Evaluation of OpenAlex
We assessed whether replacing traditional databases with OpenAlex could save time and resources.
In evidence syntheses, the aim is for the literature search to identify all relevant studies. A new source for identifying studies is OpenAlex, which is a continuation of the Microsoft Academic Graph (MAG) dataset. OpenAlex collects and makes available records from various sources, including some of the traditional databases we use. We therefore assessed whether replacing traditional databases with OpenAlex could save time and resources.
Our study had two parts. We mapped and described studies that had investigated searching for literature in OpenAlex or MAG (part 1). We also compared the searches in evidence syntheses published by the Norwegian Institute of Public Health, that had conducted both a traditional search and a search in OpenAlex/MAG (part 2).
For part 1 (mapping), we conducted a literature search in September 2023. We included 19 studies. None of the studies compared a traditional search with a search in OpenAlex. For part 2 (comparison), we included three evidence syntheses with 860 included studies. Neither the search in OpenAlex/MAG nor the traditional search identified all the included studies. We found that 24 (3%) of the 860 included studies are not in OpenAlex, and 700 (81%) of the 860 included studies were not identified by the search in OpenAlex/MAG.
We found that OpenAlex cannot be used as the only source if the goal is to identify as many relevant studies as possible. Using OpenAlex in addition to a traditional search will neither save time nor resources.
In 2023, a project group within the Division for Health Services at the Norwegian Institute of Public Health (NIPH) published the document "Aims, findings, and suggested target areas for automation of information retrieval: final report 2022". The project group assessed 82 digital tools with machine learning elements, identifying four tools that could potentially enhance and possibly alter parts of the search process for evidence syntheses. The group concluded that none of the tools could significantly enhance the search process and suggested a continued investigation of automated information retrieval tools for evidence syntheses. The catalog (dataset) OpenAlex, utilizes machine learning, and was mentioned in the report, but not evaluated. OpenAlex is searchable from its own website and via EPPI-Reviewer, either using seed articles or a combination of search terms. EPPI-Reviewer from the EPPI Centre is an online tool for preparing evidence syntheses. OpenAlex is a continuation of Microsoft Academic Graph (MAG), created in 2015 and terminated in 2021.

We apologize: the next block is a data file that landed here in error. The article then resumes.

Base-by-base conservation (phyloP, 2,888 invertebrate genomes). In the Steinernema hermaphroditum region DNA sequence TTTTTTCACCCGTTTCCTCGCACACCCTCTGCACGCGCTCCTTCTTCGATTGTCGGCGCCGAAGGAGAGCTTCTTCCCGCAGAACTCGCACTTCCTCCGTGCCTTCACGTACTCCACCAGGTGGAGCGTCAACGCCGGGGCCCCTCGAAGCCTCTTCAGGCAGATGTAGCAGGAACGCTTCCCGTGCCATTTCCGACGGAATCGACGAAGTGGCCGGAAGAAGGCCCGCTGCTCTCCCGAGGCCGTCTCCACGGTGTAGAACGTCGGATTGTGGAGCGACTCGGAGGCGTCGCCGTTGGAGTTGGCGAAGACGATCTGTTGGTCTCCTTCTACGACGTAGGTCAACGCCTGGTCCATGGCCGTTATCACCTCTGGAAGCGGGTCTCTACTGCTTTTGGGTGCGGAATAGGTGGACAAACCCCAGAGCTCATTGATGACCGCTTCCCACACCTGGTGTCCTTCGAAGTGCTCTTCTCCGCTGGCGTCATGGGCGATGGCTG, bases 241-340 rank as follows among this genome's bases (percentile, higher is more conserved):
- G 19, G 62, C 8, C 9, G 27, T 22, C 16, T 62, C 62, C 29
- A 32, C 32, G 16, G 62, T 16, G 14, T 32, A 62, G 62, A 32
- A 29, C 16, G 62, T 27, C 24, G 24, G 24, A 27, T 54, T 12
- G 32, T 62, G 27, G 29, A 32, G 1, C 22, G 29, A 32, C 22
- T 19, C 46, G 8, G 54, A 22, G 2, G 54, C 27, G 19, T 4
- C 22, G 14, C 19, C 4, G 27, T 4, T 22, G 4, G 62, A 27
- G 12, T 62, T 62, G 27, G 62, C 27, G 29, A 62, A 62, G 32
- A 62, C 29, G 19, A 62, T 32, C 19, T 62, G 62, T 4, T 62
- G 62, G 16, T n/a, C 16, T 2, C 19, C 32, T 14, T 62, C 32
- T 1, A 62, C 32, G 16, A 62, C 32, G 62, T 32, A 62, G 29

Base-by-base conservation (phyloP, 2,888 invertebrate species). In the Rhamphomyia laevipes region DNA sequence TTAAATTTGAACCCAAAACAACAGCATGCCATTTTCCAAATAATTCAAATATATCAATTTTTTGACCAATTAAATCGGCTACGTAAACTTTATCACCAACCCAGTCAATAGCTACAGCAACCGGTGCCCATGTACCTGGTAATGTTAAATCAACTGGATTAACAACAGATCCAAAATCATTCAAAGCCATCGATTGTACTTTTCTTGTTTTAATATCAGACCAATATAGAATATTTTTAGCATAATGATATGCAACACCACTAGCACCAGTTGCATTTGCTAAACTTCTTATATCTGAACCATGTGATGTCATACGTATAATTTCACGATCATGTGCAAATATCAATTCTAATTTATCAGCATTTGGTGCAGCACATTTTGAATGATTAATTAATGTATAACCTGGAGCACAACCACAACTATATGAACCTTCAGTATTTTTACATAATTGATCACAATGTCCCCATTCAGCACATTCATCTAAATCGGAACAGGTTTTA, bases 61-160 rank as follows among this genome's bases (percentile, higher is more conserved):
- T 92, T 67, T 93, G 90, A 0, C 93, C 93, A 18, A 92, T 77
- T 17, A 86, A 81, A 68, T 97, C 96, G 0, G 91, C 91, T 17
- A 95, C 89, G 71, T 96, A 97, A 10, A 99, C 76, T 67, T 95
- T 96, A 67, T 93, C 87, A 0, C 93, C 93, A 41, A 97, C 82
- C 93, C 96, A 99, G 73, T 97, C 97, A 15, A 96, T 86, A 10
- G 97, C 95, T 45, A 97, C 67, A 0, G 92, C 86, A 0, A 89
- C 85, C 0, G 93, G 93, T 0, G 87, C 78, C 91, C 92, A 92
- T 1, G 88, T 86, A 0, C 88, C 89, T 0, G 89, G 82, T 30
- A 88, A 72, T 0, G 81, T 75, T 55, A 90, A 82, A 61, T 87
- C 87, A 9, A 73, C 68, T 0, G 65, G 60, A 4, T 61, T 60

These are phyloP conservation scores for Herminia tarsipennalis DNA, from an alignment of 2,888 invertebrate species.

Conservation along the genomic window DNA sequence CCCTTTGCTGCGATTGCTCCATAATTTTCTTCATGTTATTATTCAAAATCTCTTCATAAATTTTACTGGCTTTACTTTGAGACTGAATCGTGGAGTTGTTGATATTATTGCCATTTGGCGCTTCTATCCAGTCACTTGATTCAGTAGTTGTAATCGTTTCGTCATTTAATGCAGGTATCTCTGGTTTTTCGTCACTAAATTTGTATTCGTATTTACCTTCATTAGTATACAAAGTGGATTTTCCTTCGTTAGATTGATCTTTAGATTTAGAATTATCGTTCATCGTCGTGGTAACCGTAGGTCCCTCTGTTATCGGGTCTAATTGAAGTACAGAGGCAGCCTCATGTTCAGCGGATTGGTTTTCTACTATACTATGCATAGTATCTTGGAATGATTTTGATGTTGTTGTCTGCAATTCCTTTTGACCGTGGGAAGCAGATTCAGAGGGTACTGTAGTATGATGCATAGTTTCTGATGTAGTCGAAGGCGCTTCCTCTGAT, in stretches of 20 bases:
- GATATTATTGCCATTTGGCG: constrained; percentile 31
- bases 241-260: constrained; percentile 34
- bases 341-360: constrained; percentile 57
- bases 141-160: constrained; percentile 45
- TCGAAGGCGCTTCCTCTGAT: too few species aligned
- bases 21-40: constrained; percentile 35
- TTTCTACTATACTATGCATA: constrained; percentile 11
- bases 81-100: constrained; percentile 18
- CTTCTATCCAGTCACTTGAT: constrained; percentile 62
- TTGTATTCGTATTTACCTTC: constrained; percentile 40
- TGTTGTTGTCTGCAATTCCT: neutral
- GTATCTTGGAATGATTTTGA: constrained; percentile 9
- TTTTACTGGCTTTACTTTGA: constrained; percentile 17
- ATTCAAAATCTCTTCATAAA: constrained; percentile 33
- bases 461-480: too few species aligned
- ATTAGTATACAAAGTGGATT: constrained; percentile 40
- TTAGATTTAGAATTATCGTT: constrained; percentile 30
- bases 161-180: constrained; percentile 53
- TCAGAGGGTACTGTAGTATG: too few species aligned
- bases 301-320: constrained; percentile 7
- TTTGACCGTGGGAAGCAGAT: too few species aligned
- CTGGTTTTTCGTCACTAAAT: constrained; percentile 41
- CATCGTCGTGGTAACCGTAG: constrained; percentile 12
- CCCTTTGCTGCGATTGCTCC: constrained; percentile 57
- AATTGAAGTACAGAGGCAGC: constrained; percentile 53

When developing evidence syntheses, an information specialist (librarian) conducts systematic literature searches to identify as many relevant studies as possible on a given topic. When conducting literature searches for evidence syntheses, we usually prioritize sensitivity. This means tolerating noise (irrelevant records) to reduce the risk of missing relevant studies. Developing evidence syntheses is resource-intensive and might involve screening thousands of records from sensitive search strategies.
OpenAlex collects and makes available records from various sources, including some of the traditional databases we usually search to inform evidence syntheses. OpenAlex also collects records from sources that may contain document types other than those typically found in traditional databases. Therefore, we investigated if searching OpenAlex compared to traditional databases could save time and resources when conducting searches to inform evidence syntheses.
We wanted to investigate whether, by searching OpenAlex instead of performing a traditional literature search, we can spend less time or resources on the search process for evidence syntheses, whether OpenAlex contains the included studies in the evidence syntheses we have examined, and whether the included studies were identified by the search in OpenAlex.
We aimed to:
- Identify and map studies that have investigated literature searches in OpenAlex/MAG and present the results of these studies.